Another key to their business model is focusing on transit-oriented development.

“We put all our properties on the subway line, so you could be attending any schools,” Mr. Chu said. “We have quite a few properties on the Cambie Corridor, so we are open to all schools.”

Mr. Chu said that in the midst of the coronavirus crisis, business hasn’t declined, but has picked up because students who had booked stays in people’s homes are being turned away. A home stay service typically provides room and board to an international student in a local home, usually booked through a home stay agency.

“A number of them are kicking them out. So students are arriving during the past few weeks and even this morning [Friday]. And the border shuts down tomorrow, so we are finding them a place to live.

“It’s unfortunate, but understandable,” he said. “Home stays are typically parents with extra room and it could be on the same floor of their house. … And they are more concerned about bringing in a stranger potentially from overseas into the same house. People are protective of their families’ health. I can understand that. Our units are separate, like an apartment.”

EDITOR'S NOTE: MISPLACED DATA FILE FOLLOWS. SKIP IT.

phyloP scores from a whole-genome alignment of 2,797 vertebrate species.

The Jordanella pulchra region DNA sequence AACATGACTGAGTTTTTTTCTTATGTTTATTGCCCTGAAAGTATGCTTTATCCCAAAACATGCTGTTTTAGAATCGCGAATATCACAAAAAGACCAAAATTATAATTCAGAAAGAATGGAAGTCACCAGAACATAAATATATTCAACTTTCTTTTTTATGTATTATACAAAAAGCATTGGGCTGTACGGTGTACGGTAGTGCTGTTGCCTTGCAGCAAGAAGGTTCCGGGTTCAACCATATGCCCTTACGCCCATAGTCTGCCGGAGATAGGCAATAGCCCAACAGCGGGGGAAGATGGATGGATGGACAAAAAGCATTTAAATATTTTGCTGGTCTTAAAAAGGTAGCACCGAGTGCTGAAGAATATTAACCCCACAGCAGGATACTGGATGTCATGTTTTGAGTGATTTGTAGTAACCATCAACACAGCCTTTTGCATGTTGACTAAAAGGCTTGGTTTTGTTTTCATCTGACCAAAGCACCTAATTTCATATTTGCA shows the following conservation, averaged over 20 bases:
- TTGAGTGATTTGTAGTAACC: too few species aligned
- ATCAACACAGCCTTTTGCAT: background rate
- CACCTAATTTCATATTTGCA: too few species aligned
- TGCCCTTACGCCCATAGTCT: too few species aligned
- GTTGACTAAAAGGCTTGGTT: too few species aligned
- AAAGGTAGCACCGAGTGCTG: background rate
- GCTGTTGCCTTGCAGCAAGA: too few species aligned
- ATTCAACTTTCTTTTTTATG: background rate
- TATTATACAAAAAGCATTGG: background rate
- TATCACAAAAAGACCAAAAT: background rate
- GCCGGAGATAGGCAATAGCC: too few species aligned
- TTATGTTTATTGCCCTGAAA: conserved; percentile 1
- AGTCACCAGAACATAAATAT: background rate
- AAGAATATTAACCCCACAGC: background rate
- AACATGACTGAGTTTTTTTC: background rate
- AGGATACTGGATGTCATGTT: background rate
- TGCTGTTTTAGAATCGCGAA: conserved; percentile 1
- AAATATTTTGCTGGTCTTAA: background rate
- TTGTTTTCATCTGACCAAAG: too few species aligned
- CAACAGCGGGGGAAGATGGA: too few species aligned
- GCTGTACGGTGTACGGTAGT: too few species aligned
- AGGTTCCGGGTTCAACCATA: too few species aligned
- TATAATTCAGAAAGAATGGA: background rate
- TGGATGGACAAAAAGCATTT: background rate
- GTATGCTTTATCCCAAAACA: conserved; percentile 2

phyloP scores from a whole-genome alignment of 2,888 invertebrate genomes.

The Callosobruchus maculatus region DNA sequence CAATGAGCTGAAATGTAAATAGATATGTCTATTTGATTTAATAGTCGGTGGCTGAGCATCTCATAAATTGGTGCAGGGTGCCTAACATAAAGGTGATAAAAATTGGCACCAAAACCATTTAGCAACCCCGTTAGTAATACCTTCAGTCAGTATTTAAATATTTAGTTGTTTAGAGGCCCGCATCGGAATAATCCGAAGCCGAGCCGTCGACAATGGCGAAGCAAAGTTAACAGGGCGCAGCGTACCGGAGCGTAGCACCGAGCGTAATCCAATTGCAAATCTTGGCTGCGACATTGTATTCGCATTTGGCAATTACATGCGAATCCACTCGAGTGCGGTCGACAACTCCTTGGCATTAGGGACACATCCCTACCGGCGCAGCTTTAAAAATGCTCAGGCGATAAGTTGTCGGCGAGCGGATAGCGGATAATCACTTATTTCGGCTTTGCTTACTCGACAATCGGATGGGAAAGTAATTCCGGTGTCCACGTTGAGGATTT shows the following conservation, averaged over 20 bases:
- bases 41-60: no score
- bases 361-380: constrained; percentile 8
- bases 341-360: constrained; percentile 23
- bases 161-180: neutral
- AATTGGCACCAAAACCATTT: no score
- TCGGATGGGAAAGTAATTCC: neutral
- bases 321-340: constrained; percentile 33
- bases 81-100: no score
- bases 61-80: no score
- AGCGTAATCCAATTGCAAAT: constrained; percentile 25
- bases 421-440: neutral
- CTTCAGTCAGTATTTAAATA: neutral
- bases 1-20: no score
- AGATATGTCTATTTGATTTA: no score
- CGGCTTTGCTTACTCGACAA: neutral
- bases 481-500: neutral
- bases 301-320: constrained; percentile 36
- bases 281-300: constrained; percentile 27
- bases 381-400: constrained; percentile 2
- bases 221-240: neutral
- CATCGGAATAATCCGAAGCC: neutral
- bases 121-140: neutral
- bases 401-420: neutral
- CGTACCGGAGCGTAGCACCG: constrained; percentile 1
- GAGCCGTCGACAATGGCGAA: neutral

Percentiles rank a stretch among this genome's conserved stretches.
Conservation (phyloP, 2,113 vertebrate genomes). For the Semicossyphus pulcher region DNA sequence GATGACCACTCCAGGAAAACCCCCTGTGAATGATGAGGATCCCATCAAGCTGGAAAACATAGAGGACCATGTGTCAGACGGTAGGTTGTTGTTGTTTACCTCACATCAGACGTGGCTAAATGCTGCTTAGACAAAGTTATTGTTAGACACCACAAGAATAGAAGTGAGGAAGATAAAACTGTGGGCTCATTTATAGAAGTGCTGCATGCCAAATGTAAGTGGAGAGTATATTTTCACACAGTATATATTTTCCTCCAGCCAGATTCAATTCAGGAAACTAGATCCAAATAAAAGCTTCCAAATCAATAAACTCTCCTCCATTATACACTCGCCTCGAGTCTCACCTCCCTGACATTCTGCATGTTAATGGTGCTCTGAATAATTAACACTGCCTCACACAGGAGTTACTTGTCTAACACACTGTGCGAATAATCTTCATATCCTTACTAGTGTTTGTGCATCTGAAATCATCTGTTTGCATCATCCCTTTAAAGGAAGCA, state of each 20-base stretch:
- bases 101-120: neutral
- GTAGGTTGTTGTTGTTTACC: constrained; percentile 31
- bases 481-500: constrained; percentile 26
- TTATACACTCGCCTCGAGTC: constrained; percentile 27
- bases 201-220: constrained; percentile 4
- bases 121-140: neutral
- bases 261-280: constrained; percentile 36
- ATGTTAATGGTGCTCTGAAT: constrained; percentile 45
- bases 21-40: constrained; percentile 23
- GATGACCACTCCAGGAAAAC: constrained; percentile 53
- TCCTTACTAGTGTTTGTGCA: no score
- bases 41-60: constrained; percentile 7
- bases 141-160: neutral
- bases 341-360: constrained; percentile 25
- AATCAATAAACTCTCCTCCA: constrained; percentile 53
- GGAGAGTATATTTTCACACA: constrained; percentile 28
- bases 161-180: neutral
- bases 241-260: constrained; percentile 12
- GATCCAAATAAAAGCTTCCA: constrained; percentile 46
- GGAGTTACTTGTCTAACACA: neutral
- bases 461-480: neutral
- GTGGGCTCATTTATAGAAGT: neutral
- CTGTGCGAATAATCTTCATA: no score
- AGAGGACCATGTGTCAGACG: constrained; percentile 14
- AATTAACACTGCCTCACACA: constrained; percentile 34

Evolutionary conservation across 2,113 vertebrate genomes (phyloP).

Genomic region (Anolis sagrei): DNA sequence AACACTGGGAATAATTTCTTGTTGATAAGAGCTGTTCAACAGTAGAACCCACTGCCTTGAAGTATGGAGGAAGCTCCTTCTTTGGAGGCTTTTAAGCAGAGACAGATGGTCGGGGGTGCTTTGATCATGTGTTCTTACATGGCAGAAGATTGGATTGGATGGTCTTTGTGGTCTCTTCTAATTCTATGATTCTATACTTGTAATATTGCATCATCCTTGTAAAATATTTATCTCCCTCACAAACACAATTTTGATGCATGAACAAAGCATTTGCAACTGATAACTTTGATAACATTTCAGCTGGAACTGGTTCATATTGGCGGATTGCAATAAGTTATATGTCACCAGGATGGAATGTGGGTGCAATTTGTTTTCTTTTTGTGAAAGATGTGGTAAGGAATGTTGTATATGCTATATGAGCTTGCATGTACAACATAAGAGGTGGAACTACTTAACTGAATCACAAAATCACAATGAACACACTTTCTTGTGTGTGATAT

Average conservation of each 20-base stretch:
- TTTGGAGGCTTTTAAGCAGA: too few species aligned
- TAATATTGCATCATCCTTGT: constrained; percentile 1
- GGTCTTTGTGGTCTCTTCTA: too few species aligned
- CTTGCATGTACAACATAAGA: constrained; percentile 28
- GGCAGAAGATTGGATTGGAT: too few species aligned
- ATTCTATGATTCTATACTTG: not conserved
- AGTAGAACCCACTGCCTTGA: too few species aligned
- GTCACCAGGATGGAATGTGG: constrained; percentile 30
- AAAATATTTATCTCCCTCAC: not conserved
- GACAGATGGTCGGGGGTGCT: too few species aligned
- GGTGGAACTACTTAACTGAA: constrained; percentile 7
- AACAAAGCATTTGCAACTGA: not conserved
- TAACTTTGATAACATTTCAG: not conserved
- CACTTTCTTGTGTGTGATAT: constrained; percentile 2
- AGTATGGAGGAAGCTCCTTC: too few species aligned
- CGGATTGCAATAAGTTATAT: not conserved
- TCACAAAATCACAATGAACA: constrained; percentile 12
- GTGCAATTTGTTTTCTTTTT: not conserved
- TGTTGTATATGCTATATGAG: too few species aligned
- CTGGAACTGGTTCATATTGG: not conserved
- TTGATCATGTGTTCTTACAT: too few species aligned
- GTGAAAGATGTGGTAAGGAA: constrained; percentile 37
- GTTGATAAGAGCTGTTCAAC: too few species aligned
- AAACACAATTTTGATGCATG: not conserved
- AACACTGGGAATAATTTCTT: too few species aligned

Many universities are offering courses online, so students are self-isolating in their rooms. GEC has set aside several rooms for the unexpected arrival of foreign students, and to isolate any student who falls ill. So far, only one female student is ill and using a quarantine unit. She has not been tested for the virus, and is being observed for 14 days, Mr. Chu said.

“If not feeling well for any reason, they are put into isolation until recovered, and also new arrivals. And it’s at our own cost, because a student is not budgeted to have a single occupied unit.”

Each building has a housekeeper monitoring the situation, Mr. Chu said. Once they run out of single rooms for any newcomers, they will ask them to go to other hotels and self-isolate before returning to the GEC for accommodation.

Foreign students make up a significant part of the local demand for rental housing. By the end of 2019, there were 642,480 international students living in Canada, according to the Canadian Bureau for International Education (CBIE). The number grew by 13 per cent since 2018. The result of the flood of students has been a shortage of housing for them, so Mr. Chu’s company stepped up to meet the demand.